Le Commandant Charcot's captain broke the news early Sunday evening. Ponant's newest ship would not be departing Cherbourg, France, that night as scheduled. Instead, we'd be docked until Tuesday, due to supply issues.
And no, he quipped, "It isn't wine."
Instead, the culprit was lubrication oil, or a lack thereof. Blame it on warring Russians disrupting the supply chain. Or possibly on French labor practices. Not a lot of business gets done Sundays in France.
Fortunately, we were in no hurry. This voyage of Ponant's year-old Le Commandant Charcot was a repositioning cruise from Cherbourg to Reykjavik, Iceland, where the ship is embarking on a summer season of northern voyages. Upcoming itineraries include Iceland, Greenland, the Northwest Passage and the Geographic North Pole.
The upside of the delay: "At least for the people who (get) seasick, we are not at sea," joked Capt. Etienne Garcia, a silver-haired sea captain who looks as if he stepped right out of central casting.
Our planned six-night passage, now reduced to four nights at sea, had no port calls. So the delay merely gave the 111 passengers (many of them invited travel agents and a few media types) a chance to remain on terra firma for a couple of days, while enjoying a bounty of ship's amenities.
The sprawling La Cite de la Mer Museum lay next to our dock in Cherbourg. Ponant would pay the admission fee, the cruise director announced. A woman seated behind me muttered, "Typical Ponant." I perked up my ears expecting criticism to follow. It didn't.
"They're taking care of everything -- even the museum admission," she said.
Many of the paying passengers were veterans of this French cruise line and presumably were taking advantage of a reduced tariff, given the lack of shore stops. This is, after all, first and foremost an expedition ship that attracts a clientele eager to visit the planet's polar regions guided by skilled interpreters.
Charcot is also a quintessentially French ship. French is the onboard language, though presentations and instructions are repeated in English. Most of the crew are fluent in both languages.
Charcot ticks off a number of firsts -- first cruise ship with an ice-breaking hull; first French ship to reach the geographic North Pole (in September 2021); first hybrid electric polar exploration ship powered by liquified natural gas; first Allain Ducasse restaurant at sea. (More on the food later.)
At 394 feet long and 92 feet wide, the 123-cabin vessel is larger than Ponant's other expedition ships. And it sports features not often -- if ever -- found on such vessels. A promenade wraps around Deck 5. There are not only two small outdoor pools (one heated), but a sizeable heated indoor resistance pool. (Without the resistance function engaged, it took me six strokes to traverse it.)
Charcot's design-driven interiors exude low-key sophistication. Calming taupes and grays rule the color scheme, and a mix of materials on walls and ceilings add texture and depth. Even the expedition rooms -- dubbed "mud rooms" on many expedition ships -- are nice. Two spacious carpeted areas with sleek benches provide a comfortable place for passengers to get in and out of their expedition outerwear.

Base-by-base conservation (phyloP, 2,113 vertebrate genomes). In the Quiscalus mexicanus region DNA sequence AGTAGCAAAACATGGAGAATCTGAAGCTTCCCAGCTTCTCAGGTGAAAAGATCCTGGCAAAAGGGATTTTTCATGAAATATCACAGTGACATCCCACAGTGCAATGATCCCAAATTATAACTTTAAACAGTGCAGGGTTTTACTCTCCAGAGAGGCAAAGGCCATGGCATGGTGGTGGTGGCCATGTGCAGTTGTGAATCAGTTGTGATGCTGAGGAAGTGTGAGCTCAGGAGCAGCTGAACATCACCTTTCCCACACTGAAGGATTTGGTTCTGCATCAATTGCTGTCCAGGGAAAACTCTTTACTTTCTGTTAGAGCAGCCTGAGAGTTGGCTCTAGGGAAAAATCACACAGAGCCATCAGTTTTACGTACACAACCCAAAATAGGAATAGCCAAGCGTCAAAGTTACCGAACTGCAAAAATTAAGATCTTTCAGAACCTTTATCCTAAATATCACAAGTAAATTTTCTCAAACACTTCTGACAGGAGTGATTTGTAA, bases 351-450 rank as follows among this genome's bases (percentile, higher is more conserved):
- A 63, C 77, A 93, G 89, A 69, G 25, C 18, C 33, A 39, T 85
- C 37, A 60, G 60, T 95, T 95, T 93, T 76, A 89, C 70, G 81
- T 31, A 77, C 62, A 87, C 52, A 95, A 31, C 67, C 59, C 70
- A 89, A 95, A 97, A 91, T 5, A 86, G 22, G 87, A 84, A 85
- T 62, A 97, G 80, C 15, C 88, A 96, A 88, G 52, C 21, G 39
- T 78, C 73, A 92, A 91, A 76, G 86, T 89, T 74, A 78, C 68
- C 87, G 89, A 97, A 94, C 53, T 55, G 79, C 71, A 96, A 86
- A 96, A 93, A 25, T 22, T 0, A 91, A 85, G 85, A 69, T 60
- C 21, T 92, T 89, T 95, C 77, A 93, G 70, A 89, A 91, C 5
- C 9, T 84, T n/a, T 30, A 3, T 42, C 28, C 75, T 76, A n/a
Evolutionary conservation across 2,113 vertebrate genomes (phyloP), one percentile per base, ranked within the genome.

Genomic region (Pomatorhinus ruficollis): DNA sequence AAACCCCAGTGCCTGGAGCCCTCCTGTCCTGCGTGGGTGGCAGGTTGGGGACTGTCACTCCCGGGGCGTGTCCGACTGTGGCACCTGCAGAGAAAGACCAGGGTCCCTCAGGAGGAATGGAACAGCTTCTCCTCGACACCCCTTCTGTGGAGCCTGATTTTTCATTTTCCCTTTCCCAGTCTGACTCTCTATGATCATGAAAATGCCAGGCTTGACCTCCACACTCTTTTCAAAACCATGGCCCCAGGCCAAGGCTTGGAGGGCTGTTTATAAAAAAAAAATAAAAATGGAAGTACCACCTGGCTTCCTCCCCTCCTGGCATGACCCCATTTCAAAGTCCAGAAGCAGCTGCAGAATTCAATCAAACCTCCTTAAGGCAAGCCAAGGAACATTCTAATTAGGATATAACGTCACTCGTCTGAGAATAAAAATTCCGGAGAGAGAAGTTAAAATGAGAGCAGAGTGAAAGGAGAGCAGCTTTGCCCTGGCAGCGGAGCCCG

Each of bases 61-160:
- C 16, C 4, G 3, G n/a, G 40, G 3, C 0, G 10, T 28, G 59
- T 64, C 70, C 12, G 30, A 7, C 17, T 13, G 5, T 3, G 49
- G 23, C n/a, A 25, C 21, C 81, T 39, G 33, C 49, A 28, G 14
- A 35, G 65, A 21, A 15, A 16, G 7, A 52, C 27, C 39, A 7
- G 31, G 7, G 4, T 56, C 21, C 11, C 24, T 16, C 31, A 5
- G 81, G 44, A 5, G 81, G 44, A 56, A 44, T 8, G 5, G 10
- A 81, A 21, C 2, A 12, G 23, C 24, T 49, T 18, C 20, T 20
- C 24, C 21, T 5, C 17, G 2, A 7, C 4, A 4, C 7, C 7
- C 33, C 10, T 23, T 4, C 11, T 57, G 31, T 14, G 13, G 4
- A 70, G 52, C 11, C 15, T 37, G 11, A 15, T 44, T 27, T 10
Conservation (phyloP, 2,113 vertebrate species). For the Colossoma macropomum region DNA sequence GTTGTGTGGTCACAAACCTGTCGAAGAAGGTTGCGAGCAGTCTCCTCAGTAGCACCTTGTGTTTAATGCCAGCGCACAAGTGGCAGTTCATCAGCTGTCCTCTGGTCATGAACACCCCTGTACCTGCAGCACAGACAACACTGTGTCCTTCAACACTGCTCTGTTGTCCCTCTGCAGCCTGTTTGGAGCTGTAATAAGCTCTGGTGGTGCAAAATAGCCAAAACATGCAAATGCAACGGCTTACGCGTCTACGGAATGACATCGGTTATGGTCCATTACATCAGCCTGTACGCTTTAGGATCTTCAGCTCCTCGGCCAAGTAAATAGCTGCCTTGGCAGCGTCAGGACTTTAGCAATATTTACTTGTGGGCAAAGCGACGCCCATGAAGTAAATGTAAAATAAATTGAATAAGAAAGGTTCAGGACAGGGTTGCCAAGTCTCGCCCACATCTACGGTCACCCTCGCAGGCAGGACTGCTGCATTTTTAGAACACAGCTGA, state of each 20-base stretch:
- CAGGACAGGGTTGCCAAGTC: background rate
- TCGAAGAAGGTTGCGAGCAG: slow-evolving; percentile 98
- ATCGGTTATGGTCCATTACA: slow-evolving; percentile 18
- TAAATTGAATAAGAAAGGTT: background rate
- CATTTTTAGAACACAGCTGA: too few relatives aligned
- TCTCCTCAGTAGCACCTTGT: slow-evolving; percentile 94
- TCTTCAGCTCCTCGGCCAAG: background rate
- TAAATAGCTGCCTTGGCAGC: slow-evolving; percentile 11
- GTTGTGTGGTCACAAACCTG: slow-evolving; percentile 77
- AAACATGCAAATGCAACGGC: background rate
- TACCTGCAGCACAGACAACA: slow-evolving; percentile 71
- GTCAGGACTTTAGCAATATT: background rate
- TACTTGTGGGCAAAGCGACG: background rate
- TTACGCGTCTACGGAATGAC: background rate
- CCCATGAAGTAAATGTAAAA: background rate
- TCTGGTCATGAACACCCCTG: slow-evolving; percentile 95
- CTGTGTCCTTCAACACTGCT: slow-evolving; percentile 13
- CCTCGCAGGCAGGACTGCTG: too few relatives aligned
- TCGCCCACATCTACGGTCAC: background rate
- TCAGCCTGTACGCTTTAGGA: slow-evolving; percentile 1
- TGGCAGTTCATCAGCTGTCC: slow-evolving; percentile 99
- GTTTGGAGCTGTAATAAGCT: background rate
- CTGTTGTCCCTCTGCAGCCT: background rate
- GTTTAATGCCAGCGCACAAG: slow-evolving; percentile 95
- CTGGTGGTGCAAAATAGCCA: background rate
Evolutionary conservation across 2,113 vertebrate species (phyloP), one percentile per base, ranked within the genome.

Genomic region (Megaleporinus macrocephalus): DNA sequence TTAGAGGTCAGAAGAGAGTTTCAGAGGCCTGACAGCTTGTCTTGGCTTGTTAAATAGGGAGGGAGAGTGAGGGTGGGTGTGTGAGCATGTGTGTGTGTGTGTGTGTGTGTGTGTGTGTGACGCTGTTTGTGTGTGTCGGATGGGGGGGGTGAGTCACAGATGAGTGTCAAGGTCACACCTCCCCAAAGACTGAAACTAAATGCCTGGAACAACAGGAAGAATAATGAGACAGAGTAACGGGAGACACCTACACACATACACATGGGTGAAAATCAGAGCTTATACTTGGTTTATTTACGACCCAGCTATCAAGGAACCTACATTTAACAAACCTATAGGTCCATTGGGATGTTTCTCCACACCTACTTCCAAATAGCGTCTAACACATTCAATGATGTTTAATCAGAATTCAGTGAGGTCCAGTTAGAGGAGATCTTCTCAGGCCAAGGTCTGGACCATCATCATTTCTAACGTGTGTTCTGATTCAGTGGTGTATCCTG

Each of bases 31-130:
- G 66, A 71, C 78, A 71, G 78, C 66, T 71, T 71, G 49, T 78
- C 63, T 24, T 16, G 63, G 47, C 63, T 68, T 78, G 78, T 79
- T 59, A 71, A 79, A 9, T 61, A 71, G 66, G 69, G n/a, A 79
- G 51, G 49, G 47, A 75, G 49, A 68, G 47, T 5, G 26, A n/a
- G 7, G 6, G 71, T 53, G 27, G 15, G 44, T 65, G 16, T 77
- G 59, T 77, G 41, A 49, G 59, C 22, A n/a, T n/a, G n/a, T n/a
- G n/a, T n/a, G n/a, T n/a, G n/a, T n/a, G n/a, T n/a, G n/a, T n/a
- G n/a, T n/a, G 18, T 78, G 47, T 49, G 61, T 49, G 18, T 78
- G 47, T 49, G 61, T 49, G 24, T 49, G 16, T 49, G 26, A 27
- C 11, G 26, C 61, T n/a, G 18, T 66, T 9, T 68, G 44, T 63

These rooms have Nordaq water stations, where guests can refill metal flasks issued at the start of the cruise. The Nordaq system transforms seawater to tasty drinking water (still and sparkling). Water is delivered to cabins in reusable glass flasks and is just one of many sustainability measures in place. You won't see plastic bottles on this ship. Even the drinking straws are glass.
"Sustainability is not a trend. It's a focus," declared Frederic Jansen, the Ponant "ambassador" who was showing us around.
Works by 30 artists adorn the public spaces. Front and center is a 30-foot-tall LED screen in the atrium whose dreamy, colorful abstract images are constantly morphing to the accompaniment of ambient music. Oversized photos of frozen landscapes -- a fur-skinned tepee, soaring ice walls, dogsled teams -- line corridors on stateroom decks. Lounges sport black-and-white photos of early polar explorers. Among those depicted is the ship's namesake, John Baptiste-Charcot, the so-called "gentleman of the Poles." He died in a shipwreck off Iceland in 1936.
Another Charcot standout: a scientific lab that hosts visiting researchers, who in turn, deliver presentations to passengers. On this sailing, a Duke University biochemistry professor and a National Oceanic and Atmospheric Administration scientist enlightened us about the oceans’ role in climate change.
But the ship is at its French-iest in the dining rooms and lounges. Its fine-dining restaurant, Nuna (Inuit for Earth) is the first restaurant at sea to boast the Michelin-starred chef Alain Ducasse imprimatur. I never had a disappointing meal there -- or anywhere, for that matter. With its crisp blue-and-white tablecloths, the ship’s elegant buffet restaurant, Sila (Inuit for Sky) could be mistaken for a fine-dining venue. Even the poolside, Inneq (Inuit for Fire), with its signature croque Charcot (a grilled sandwich with black truffle), feels special. Breads and pastries are made from scratch (not pre-made doughs). And the desserts are worth every calorie.
The house Champagne, Veuve Cliquot, flows freely. Grand Cru wines are available by the glass (for an extra charge). Bordier butter, dubbed the best in the world by credible sources, is on the table. Bath products are from Diptyque, a Parisian luxury parfumerie.
At the captain’s farewell in the ship’s soaring atrium, attentive, white-gloved waiters refilled Champagne glasses. A line formed at the self-serve caviar station. Images on the soaring LED screen, dubbed Oscillations 2021, provided a colorful backdrop to the scene as we sailed north into a slender ribbon of pink light.